Calcium (Ca2+) is a highly versatile second messenger that controls vascular smooth muscle cell (VSMC) contraction, proliferation, and migration. By means of Ca2+ permeable channels, Ca2+ pumps and channels conducting other ions such as potassium and chloride, VSMC keep intracellular Ca2+ levels under tight control. In healthy quiescent contractile VSMC, two important components of the Ca2+ signaling pathways that regulate VSMC contraction are the plasma membrane voltage-operated Ca2+ channel of the high voltage-activated type (L-type) and the sarcoplasmic reticulum Ca2+ release channel, Ryanodine Receptor (RyR). Injury to the vessel wall is accompanied by VSMC phenotype switch from a contractile quiescent to a proliferative motile phenotype (synthetic phenotype) and by alteration of many components of VSMC Ca2+ signaling pathways. Specifically, this switch that culminates in a VSMC phenotype reminiscent of a non-excitable cell is characterized by loss of L-type channels expression and increased expression of the low voltage-activated (T-type) Ca2+ channels and the canonical transient receptor potential (TRPC) channels. The expression levels of intracellular Ca2+ release channels, pumps and Ca2+-activated proteins are also altered: the proliferative VSMC lose the RyR3 and the sarcoplasmic/endoplasmic reticulum Ca2+ ATPase isoform 2a pump and reciprocally regulate isoforms of the ca2+/ calmodulin-dependent protein kinase II. This review focuses on the changes in expression of Ca2+ signaling proteins associated with VSMC proliferation both in vitro and in vivo. The physiological implications of the altered expression of these Ca2+ signaling molecules, their contribution to VSMC dysfunction during vascular disease and their potential as targets for drug therapy will be discussed.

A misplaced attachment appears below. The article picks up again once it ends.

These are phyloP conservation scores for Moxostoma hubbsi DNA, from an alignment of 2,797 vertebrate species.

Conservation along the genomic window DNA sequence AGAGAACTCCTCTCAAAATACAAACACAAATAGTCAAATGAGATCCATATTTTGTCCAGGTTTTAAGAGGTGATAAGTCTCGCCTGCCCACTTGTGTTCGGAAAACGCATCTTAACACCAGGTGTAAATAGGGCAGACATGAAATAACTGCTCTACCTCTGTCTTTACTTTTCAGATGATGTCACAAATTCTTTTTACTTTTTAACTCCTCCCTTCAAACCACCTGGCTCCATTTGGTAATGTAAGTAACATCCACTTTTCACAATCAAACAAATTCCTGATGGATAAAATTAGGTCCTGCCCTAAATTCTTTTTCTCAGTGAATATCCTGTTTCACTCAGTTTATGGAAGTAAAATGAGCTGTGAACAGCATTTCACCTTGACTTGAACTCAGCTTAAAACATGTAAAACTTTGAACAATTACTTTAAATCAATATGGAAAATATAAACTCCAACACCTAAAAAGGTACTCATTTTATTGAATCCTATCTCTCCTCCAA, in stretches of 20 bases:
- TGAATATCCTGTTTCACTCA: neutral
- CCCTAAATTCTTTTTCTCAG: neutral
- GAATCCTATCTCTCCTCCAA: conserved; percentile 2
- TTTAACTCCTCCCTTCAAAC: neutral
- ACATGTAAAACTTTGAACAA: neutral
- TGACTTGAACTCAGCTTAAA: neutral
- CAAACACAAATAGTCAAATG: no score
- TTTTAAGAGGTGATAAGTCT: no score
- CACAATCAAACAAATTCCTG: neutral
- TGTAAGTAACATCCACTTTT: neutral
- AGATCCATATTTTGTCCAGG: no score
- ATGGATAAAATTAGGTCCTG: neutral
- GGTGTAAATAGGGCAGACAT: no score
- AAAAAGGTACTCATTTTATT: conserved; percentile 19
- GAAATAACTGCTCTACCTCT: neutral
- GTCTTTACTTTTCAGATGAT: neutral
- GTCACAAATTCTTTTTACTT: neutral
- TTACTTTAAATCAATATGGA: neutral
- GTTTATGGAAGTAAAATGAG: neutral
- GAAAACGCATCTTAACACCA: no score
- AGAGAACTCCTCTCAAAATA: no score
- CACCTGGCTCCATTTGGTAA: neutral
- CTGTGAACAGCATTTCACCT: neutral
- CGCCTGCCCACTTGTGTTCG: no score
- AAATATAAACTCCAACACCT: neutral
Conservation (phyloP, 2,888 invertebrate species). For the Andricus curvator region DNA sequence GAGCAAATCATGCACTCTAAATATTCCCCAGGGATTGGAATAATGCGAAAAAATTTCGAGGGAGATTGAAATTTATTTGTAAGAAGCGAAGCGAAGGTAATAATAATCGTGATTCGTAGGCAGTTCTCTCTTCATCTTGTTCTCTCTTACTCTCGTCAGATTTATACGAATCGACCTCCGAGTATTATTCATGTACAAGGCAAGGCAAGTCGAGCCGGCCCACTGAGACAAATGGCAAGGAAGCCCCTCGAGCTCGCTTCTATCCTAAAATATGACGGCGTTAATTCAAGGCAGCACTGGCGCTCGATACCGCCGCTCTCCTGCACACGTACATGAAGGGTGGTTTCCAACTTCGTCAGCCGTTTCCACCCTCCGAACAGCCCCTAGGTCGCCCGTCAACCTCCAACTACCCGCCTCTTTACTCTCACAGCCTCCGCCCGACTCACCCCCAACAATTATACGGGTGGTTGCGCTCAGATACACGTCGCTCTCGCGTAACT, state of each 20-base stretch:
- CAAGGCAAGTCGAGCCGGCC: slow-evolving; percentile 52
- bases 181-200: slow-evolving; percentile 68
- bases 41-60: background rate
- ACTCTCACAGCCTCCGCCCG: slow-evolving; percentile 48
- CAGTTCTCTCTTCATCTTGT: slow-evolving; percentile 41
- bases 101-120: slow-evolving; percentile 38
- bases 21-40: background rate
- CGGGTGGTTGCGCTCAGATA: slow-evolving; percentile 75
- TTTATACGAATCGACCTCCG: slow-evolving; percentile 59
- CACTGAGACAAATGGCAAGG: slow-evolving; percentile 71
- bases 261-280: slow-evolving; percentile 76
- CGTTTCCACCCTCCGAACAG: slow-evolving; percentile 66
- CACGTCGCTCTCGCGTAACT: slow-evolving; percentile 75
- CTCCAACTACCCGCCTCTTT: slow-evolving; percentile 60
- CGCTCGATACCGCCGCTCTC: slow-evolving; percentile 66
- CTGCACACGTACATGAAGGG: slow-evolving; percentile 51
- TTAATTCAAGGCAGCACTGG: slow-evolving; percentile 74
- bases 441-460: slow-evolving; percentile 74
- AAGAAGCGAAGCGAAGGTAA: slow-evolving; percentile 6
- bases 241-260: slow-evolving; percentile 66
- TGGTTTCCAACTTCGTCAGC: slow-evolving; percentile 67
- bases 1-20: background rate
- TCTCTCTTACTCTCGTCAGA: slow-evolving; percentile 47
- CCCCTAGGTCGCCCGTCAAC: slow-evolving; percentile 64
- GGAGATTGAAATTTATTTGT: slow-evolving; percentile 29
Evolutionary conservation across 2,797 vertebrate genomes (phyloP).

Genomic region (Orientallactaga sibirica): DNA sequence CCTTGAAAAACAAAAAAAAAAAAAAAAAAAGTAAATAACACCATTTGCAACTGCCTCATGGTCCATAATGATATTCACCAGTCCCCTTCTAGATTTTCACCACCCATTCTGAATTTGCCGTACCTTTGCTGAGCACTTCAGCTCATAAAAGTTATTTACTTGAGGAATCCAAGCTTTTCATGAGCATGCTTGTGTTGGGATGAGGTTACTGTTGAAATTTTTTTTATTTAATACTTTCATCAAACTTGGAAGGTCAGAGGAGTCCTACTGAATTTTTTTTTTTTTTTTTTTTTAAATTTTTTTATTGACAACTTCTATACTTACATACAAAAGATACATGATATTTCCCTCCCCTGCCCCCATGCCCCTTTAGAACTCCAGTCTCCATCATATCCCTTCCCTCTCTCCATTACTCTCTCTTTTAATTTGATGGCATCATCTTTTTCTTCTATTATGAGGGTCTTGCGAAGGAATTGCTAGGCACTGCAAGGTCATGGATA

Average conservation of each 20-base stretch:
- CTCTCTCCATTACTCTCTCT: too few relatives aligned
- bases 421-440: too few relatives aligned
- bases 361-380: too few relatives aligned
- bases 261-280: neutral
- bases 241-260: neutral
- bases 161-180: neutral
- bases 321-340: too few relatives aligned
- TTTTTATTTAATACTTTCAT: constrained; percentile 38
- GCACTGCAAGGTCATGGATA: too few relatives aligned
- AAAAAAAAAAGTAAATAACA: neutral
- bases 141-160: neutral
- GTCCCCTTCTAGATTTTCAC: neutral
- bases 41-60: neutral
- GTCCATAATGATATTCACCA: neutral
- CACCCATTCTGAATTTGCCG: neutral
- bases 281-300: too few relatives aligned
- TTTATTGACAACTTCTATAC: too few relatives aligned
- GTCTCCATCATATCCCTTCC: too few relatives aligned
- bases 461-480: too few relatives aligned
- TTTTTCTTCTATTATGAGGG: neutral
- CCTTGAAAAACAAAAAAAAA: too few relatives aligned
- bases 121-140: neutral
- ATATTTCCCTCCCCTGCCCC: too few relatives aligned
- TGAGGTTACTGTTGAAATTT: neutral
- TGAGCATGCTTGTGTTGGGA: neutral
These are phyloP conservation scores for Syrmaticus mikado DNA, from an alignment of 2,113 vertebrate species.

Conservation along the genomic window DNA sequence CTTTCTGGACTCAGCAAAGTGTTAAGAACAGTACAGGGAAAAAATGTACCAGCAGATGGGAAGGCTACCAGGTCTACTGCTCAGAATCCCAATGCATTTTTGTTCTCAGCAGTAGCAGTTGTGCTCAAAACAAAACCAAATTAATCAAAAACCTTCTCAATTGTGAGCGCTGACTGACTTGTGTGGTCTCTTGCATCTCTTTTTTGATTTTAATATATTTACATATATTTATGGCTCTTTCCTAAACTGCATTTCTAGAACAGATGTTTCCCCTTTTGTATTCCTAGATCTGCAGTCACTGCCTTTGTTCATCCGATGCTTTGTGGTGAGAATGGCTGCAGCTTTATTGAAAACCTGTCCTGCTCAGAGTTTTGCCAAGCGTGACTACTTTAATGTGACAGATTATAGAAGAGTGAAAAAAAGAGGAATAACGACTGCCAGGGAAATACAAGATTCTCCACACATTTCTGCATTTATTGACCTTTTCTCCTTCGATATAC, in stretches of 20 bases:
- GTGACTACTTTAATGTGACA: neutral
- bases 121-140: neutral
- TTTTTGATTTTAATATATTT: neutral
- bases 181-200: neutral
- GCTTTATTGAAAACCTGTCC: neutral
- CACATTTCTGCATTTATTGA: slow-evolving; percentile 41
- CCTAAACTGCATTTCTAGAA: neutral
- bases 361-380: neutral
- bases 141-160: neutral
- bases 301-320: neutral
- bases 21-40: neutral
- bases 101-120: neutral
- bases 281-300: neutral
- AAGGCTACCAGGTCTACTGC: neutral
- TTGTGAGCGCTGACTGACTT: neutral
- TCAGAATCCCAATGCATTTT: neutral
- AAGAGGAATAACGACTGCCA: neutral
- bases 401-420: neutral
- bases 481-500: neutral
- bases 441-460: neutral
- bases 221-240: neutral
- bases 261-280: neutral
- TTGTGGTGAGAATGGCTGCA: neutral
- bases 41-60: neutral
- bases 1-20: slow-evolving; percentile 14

All Science Journal Classification (ASJC) codes
- Clinical Biochemistry
- Physiology (medical)